Display the hours worked for each of the appropriate days.

ls [date]

List events for the specified day. Default to today.


List known projects, one per line.


Display items on the stack. The top event on the stack is the one that is resumed by the pop command.

report [date [end date]]

Display a report for the specified days.

This report is grouped by day, with each project grouped under the day. Each event for a project is displayed under the project. Accumulated times are displayed for each project and day.

summary [date [end date]]

Display a summary of the appropriate days' projects.

For each day, the list of projects active during that day is shown along with the aggregate time spent on that project.

Other Commands

The remaining commands do not necessarily fit into one of the other categories.

init [dir]

Prepare the system for use with timelog. First, it creates the directory where timelog stores its information, if that directory does not already exist. Then, the command creates and initializes the .timelogrc configuration file, in the user's home directory, with the information needed to run.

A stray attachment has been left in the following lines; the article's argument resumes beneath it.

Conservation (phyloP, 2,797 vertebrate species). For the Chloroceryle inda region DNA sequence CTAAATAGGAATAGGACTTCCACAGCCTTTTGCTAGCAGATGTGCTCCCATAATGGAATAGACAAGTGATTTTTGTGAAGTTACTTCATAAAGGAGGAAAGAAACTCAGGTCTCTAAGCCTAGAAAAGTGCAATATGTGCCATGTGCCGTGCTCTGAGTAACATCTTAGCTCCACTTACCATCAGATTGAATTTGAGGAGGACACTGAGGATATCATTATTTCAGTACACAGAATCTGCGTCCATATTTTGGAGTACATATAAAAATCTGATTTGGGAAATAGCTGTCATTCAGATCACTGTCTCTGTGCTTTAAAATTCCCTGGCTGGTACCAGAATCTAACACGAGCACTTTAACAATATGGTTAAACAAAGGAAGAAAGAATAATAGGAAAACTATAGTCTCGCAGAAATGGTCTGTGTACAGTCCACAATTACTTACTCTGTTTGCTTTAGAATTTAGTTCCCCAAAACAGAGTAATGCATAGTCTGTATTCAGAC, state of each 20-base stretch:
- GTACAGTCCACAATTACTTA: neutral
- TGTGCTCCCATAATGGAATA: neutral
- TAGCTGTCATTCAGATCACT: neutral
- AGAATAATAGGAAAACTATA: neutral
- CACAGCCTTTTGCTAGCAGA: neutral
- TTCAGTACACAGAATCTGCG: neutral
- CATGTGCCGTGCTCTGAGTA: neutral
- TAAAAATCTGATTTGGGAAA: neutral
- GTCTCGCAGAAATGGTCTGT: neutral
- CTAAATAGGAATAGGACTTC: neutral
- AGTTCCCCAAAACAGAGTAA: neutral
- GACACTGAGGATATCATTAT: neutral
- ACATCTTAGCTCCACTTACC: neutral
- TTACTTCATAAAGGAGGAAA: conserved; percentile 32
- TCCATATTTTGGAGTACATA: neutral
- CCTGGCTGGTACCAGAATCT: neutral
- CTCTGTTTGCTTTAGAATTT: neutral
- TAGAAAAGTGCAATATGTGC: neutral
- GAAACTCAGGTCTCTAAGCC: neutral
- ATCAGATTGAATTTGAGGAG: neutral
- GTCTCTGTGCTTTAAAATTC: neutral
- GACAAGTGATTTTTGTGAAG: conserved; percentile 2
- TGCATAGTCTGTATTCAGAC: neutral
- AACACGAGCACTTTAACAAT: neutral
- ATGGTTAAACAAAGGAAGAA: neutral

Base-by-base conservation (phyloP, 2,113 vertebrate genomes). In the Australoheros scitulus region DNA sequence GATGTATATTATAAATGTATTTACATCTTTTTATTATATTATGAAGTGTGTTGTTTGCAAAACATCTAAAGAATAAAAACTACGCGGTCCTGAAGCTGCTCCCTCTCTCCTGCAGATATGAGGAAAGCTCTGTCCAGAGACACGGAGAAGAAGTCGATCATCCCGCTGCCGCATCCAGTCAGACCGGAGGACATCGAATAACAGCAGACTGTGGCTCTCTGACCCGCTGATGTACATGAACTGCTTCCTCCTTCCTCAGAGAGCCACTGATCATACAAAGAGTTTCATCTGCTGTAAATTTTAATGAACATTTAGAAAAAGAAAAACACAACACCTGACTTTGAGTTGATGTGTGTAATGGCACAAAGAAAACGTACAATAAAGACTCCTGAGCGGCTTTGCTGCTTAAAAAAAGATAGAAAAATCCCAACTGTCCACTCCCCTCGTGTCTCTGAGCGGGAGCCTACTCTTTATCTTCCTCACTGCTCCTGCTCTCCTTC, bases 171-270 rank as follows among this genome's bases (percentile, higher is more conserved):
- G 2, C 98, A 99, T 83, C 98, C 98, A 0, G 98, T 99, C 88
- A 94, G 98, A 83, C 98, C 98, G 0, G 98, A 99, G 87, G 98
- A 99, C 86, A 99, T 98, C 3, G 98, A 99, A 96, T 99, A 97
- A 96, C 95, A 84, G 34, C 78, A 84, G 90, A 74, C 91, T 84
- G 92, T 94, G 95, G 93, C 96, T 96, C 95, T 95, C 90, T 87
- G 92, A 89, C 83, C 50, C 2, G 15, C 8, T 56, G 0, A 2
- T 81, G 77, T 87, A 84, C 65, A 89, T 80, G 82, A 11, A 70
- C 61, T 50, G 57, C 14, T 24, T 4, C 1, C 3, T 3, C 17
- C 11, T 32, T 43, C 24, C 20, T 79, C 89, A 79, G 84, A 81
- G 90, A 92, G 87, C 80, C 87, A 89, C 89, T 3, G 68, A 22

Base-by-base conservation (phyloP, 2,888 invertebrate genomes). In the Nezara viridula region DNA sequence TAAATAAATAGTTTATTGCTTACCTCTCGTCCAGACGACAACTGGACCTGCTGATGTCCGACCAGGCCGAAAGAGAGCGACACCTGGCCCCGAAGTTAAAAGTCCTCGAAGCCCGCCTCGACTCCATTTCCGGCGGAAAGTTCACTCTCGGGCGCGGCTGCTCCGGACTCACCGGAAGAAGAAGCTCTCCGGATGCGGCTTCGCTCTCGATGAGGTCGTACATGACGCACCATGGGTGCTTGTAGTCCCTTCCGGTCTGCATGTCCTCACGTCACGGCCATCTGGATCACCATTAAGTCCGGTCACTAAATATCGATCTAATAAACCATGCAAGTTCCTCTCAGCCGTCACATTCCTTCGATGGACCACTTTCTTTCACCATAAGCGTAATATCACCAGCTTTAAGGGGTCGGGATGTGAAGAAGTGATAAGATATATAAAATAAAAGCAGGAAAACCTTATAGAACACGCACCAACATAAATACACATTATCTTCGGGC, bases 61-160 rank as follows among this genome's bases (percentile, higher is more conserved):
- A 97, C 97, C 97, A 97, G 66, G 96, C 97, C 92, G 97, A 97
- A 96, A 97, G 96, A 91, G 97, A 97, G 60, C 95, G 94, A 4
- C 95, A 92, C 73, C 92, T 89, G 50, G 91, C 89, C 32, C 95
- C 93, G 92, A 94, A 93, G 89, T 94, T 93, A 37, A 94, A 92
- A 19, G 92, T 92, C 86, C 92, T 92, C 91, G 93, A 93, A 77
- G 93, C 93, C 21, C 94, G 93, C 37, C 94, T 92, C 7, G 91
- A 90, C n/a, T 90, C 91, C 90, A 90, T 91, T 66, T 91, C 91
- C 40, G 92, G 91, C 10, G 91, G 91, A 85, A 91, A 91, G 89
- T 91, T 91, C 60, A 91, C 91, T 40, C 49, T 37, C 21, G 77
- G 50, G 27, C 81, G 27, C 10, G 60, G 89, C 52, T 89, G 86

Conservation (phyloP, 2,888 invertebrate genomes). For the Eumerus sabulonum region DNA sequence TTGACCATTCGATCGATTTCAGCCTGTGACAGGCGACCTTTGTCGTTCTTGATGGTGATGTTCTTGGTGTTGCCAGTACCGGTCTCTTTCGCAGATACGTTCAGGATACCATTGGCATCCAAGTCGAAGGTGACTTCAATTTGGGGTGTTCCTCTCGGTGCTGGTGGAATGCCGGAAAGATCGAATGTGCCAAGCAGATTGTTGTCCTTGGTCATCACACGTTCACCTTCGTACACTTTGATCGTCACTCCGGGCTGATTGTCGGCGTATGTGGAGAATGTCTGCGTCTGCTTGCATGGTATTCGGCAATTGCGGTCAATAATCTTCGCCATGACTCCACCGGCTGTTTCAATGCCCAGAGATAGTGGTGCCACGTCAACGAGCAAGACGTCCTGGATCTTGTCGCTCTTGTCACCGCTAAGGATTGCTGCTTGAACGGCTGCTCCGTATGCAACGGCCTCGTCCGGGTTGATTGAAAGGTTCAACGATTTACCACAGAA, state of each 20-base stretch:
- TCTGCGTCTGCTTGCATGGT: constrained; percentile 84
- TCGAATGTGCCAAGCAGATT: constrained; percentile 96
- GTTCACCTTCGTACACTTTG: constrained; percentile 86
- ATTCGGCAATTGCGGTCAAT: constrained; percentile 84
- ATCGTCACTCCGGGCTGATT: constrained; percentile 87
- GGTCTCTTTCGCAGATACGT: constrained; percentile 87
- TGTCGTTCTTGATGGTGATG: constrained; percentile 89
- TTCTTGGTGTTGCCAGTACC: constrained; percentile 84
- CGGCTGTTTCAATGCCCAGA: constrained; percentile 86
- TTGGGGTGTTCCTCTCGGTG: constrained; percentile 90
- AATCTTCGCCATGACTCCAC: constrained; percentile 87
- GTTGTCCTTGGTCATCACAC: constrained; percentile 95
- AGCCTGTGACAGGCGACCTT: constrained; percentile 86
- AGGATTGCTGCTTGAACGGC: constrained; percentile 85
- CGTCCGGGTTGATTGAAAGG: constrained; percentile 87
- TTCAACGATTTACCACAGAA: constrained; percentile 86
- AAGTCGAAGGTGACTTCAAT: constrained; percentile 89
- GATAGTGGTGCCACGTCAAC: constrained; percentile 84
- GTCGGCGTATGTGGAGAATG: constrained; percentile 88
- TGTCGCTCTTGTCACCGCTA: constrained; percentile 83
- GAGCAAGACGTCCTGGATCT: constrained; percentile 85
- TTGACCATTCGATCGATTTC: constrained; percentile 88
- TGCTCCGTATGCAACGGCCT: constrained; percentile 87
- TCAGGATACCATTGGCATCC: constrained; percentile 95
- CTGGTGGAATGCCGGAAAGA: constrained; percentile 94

Open the timelog file in the current editor. The editor can be specified in the configuration file. If no editor is specified in the configuration, the program uses the value of the VISUAL environment variable. If VISUAL has no value, then the value of EDITOR is used instead. If neither environment variable has a value, then the program defaults to vim


Execute commands as entered until quit.

This command starts an interactive mode where each line typed is a new command to timelog. Each string entered is just like the timelog command line, without the program name.

This mode continues in effect until you enter the string quit on a line by itself.

hint [command|alias]

A list of commands and/or aliases. The hint command is mostly intended as a quick syntax or command name reminder.

With no arguments, you get a list of the commands and aliases, one per line. The commands are listed with simple usage information. Each alias is listed with its definition.

Calling hint with an argument of 'commands' lists the hint information for just the commands. Calling hint with an argument of 'aliases' lists the hint information for just the aliases.